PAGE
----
CLAIM

Bravecto brand Flea and tick remedy is dangerous to dogs.

RATING

ORIGIN

On 11 June 2015, the Facebook page Pet Helpers published a post warning dog owners about the purported dangers of BRAVECTO chewable flea and tick remedy:

Pet Helpers is incredibly saddened to learn of the recent death of one of our adopted dogs. This post is in loving memory of Duncan who was taken to his heavenly home last Thursday. This is from his family … It has been too painful for us to post on his passing. We are still grieving deeply and miss him terribly. He was only 4 years old and died after a visit to the vet. He was put on a new flea chewable that took his life less than 24 hours after taking it. Our other dog who went to the vet at the same time and was prescribed the same flea chewable almost died on Friday from the same medicine. At this time we are not sure he will still make it as there is no antidote for it and our research has shown that several dogs have died within 30 days due to liver and kidney failure after taking this medication. Wish we had known this beforehand! Would have never allowed this to be prescribed, let alone given it to our dogs. Never again will we use a chewable flea & tick med! Please Keep Patti Winter and Todd Michael in your prayers. I fostered Duncan 3 yrs ago and he was such a joy.

Please avoid this drug called Bravecto. I know many vets are pushing it and it just isn’t safe and there isn’t enough info out there yet.

According to that post, a pet-owning family had seen one of their pets die within a day of being given BRAVECTO chewables, and that another of their dogs had nearly died after being given the same treatment at the same time. The post also asserted that BRAVECTO chewables were cause of death in several other dogs who had died of liver and kidney failure shortly after taking the same medication.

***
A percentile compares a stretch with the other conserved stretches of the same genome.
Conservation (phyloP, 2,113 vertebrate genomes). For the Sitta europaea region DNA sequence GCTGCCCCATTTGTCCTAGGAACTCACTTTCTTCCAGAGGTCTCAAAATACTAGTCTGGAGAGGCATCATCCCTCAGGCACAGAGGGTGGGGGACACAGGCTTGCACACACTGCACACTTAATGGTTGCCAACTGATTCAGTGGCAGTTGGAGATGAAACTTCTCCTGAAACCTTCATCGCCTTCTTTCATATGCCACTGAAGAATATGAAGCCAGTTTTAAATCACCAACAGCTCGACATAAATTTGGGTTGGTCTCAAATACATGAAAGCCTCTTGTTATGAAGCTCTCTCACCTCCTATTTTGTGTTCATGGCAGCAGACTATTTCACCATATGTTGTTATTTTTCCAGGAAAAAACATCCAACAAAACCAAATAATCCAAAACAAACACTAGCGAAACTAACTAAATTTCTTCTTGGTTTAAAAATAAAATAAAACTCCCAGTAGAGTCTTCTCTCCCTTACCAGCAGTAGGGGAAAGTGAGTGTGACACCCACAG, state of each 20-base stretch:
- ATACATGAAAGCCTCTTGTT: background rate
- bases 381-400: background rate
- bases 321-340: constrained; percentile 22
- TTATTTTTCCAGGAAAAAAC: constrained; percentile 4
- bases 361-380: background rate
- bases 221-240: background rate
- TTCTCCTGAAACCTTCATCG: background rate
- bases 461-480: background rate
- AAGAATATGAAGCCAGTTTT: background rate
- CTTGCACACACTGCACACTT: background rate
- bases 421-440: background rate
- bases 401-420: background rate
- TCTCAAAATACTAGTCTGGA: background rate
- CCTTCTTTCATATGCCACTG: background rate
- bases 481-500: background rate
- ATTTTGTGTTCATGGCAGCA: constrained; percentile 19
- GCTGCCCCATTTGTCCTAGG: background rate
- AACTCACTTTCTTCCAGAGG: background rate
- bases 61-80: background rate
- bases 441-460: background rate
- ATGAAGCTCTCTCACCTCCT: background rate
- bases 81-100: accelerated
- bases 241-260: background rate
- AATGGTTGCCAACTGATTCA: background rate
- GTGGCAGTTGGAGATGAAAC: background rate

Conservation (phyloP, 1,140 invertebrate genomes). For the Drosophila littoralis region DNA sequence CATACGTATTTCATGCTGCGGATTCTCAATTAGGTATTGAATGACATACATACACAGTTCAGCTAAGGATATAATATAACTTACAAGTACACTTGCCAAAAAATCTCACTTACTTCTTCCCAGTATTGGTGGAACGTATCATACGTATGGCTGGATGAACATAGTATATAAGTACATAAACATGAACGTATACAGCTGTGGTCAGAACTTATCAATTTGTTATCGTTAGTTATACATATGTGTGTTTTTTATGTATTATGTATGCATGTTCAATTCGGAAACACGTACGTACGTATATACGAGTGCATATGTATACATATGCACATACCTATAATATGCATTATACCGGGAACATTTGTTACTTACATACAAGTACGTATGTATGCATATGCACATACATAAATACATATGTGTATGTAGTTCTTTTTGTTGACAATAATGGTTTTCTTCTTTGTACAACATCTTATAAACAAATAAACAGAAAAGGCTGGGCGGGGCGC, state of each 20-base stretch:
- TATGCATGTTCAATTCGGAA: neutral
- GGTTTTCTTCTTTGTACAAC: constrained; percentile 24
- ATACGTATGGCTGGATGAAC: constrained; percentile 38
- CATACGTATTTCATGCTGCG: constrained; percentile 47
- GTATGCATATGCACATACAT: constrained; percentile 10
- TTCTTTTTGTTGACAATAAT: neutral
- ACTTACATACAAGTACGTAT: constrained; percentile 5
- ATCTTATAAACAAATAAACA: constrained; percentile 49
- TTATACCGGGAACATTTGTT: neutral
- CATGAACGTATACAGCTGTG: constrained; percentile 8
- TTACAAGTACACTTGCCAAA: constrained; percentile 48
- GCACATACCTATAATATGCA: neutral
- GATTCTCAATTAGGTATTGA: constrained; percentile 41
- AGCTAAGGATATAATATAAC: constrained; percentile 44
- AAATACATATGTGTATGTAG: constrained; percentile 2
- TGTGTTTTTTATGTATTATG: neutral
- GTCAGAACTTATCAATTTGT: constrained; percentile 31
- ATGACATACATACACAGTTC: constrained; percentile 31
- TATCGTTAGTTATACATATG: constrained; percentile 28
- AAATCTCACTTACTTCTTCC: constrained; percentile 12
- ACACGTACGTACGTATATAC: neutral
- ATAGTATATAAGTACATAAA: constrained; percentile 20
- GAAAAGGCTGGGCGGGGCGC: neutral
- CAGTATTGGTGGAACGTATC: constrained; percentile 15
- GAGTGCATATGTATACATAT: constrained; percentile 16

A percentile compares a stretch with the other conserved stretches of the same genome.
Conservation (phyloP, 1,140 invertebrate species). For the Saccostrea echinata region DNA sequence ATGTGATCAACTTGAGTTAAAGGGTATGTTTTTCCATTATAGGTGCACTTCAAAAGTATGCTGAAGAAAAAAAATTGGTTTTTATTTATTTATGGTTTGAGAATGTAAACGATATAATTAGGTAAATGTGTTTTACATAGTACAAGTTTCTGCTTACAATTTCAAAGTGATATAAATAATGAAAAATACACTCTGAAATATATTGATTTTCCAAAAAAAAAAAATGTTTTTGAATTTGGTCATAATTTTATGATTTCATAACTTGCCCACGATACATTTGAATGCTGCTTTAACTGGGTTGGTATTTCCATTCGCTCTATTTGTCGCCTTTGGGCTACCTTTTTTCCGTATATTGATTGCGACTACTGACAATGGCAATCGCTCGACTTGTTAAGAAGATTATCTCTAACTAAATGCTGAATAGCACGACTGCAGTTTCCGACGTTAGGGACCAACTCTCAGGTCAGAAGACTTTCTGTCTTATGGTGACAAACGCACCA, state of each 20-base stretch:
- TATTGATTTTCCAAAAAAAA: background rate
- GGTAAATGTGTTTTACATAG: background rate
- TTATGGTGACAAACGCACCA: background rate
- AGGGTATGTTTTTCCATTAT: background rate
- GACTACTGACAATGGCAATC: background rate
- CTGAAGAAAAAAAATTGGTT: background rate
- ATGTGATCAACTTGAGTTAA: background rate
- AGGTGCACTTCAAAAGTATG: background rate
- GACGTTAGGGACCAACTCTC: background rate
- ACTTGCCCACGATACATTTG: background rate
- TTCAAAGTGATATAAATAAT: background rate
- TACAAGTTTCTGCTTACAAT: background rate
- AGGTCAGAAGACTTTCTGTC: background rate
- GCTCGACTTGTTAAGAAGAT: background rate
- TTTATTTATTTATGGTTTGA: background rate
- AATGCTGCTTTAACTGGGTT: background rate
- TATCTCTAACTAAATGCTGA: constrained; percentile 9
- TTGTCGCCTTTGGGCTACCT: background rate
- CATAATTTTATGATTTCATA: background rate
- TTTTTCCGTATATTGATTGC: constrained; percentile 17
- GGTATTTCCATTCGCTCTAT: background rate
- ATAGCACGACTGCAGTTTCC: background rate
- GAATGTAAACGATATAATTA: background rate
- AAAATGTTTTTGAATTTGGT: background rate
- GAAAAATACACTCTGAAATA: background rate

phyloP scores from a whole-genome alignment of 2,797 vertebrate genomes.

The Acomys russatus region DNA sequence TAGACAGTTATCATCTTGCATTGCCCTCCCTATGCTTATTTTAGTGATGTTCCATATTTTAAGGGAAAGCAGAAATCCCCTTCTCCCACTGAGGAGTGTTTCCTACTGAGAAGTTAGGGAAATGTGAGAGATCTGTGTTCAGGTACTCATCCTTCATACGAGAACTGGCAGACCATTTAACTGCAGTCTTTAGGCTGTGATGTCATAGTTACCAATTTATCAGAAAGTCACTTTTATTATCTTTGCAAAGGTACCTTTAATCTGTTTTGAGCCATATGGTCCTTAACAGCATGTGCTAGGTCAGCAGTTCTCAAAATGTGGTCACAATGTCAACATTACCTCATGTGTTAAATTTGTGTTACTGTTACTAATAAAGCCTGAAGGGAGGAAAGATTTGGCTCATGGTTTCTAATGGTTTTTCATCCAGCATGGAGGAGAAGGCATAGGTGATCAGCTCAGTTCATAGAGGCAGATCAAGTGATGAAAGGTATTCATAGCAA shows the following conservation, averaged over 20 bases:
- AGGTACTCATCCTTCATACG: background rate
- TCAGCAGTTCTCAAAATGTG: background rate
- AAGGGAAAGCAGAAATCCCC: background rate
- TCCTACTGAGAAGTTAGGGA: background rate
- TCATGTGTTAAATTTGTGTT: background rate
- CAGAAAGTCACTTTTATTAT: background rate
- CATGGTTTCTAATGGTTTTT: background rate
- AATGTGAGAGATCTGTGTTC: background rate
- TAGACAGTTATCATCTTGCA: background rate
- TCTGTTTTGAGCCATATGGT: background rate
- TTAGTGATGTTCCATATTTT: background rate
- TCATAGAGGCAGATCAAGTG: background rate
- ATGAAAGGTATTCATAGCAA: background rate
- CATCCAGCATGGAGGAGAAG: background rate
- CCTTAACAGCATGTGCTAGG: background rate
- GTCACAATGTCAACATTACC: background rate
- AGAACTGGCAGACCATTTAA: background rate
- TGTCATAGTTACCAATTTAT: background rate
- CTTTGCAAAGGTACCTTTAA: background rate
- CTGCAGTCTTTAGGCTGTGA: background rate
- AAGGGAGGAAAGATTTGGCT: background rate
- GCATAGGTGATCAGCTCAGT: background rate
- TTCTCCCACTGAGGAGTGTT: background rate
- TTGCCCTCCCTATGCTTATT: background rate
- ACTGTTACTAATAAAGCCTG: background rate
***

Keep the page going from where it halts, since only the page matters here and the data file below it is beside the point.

Bravecto (fluralaner) is a systemic antiparasitic drug introduced to the veterinary market by Merck in 2014. A 7 March 2014 study published in the journal Parasites & Vectors (based upon a study of 32 beagles treated with fluralaner) observed no serious adverse side effects attributed to the medication:

Oral administration of fluralaner, formulated as a chewable tablet, to healthy dogs at dose rates of up to 281.3 mg/kg on three occasions at 8-week intervals did not lead to any treatment-related findings that could be detected through careful clinical observation, clinical pathological evaluation or on gross or microscopic post mortem examination. Oral administration of fluralaner at the highest recommended treatment dose (56 mg/kg) is well tolerated by dogs and has a safety margin of more than five in healthy dogs eight weeks of age or older and weighing at least 2 kg.

A 15 May 2014 “Freedom of Information Summary” [PDF] published on the Food and Drug Administration’s (FDA) web site reiterated the results of that study: